Every year from 1994 through 1999, Japan presented to the UN General Assembly a resolution on "Nuclear Disarmament with a View to the Ultimate Elimination of Nuclear Weapons," and acquired overwhelming support from the international community. This concept of "the ultimate elimination of nuclear weapons" was highly significant in leading nuclear weapon states to accept the need to eliminate nuclear weapons. Since "an unequivocal undertaking" by the nuclear weapon states to accomplish the total elimination of their nuclear arsenals was agreed by consensus, including nuclear weapon states, at the 2000 NPT Review Conference, it may be said that the abovementioned concept has completed its mission.

    Accordingly, at the UN Millennium General Assembly, Japan submitted a new resolution entitled "A Path to the Total Elimination of Nuclear Weapons" to present a concrete path toward realizing a world free of nuclear weapons, and this resolution was adopted by an overwhelming majority of the General Assembly in November. Based on an appropriate balance between nuclear disarmament and nuclear non-proliferation, this resolution contains bolder measures than those in the Final Document of the 2000 NPT Review Conference. For example, the resolution calls for the entry into force of the CTBT as early as possible before 2003, the immediate commencement of negotiations on the FMCT and their conclusion as early as possible before 2005, the continuation of the U.S.-Russia disarmament process beyond the third Strategic Arms Reduction Treaty (START III), and further reductions in nuclear weapons toward their complete elimination. Based on this resolution, Japan will continue to reinforce its diplomatic efforts toward the early entry into force of the CTBT and the immediate commencement and early conclusion of the FMCT in order to realize a world free of nuclear weapons as early as possible.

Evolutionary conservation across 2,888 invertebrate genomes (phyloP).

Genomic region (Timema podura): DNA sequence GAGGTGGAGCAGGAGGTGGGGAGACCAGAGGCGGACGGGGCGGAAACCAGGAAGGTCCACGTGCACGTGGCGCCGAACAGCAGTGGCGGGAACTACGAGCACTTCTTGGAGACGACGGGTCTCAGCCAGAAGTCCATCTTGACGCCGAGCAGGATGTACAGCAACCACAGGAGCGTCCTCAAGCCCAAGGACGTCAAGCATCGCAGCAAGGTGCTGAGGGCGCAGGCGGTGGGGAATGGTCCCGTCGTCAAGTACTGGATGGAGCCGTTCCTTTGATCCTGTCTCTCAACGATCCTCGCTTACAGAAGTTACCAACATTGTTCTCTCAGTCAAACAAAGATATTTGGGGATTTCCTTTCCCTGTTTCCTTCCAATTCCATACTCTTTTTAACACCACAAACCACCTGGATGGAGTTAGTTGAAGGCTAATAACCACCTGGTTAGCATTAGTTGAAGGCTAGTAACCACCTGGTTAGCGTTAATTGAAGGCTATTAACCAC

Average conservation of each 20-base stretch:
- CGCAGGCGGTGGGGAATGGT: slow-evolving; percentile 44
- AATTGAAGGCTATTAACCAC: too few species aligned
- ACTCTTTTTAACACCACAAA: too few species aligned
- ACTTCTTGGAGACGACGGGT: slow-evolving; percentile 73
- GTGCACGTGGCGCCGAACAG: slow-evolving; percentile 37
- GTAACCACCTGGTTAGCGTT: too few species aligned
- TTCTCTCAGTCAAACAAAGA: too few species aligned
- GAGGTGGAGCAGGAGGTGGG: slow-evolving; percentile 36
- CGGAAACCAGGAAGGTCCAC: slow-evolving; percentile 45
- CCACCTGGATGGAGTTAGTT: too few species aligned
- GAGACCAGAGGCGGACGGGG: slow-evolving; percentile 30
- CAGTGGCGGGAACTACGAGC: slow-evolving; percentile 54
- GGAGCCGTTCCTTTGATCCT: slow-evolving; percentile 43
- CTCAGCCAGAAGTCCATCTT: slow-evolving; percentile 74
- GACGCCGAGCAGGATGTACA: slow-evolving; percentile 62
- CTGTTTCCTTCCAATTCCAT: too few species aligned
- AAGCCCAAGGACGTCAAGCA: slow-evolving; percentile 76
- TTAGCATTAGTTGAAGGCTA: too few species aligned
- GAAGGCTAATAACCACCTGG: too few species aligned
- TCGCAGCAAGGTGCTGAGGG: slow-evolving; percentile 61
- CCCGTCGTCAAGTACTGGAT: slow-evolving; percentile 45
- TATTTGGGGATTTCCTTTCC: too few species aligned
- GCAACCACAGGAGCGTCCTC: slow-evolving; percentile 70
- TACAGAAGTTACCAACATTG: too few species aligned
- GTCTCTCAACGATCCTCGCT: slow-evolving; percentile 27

• Toward the Early Entry into Force of the CTBT

    Japan served as the Chair of the Conference on Facilitating the Entry into Force of the CTBT held in Vienna in October 1999, and has subsequently worked toward promoting early ratification through various initiatives, including dispatching high-level diplomatic missions to non-ratifiers among the 44 countries whose ratification of the CTBT is required for its entry into force.

    In February 2000, former Minister for Foreign Affairs Masahiko Koumura visited Egypt and Algeria, and State Secretary for Foreign Affairs Ichita Yamamoto visited China to urge the early ratification of the CTBT by these countries. Over the course of 2000, the Ministry of Foreign Affairs also dispatched missions to Russia, Bangladesh, Colombia, and the Democratic Republic of the Congo, and held high-level consultations with India, Pakistan, Iran, and other countries, all toward urging the ratification of the CTBT.

    During 2000, 18 additional countries ratified the CTBT (including 4 of the 44 whose ratification is required for the CTBT to enter into force). In Ukraine, one of the countries whose ratification is required, the national parliament passed a CTBT ratification bill (procedures for the formal ratification not yet completed as of the end of 2000).

  • Negotiations on the FMCT

    In addition to the CTBT, the FMCT is a practical step for nuclear disarmament and non-proliferation. Although the immediate commencement and the early conclusion of negotiations on the FMCT were encouraged at the 2000 NPT Review Conference, such negotiations did not begin at the Conference on Disarmament in Geneva due to disagreement among member states regarding nuclear disarmament and prevention of an arms race in outer space.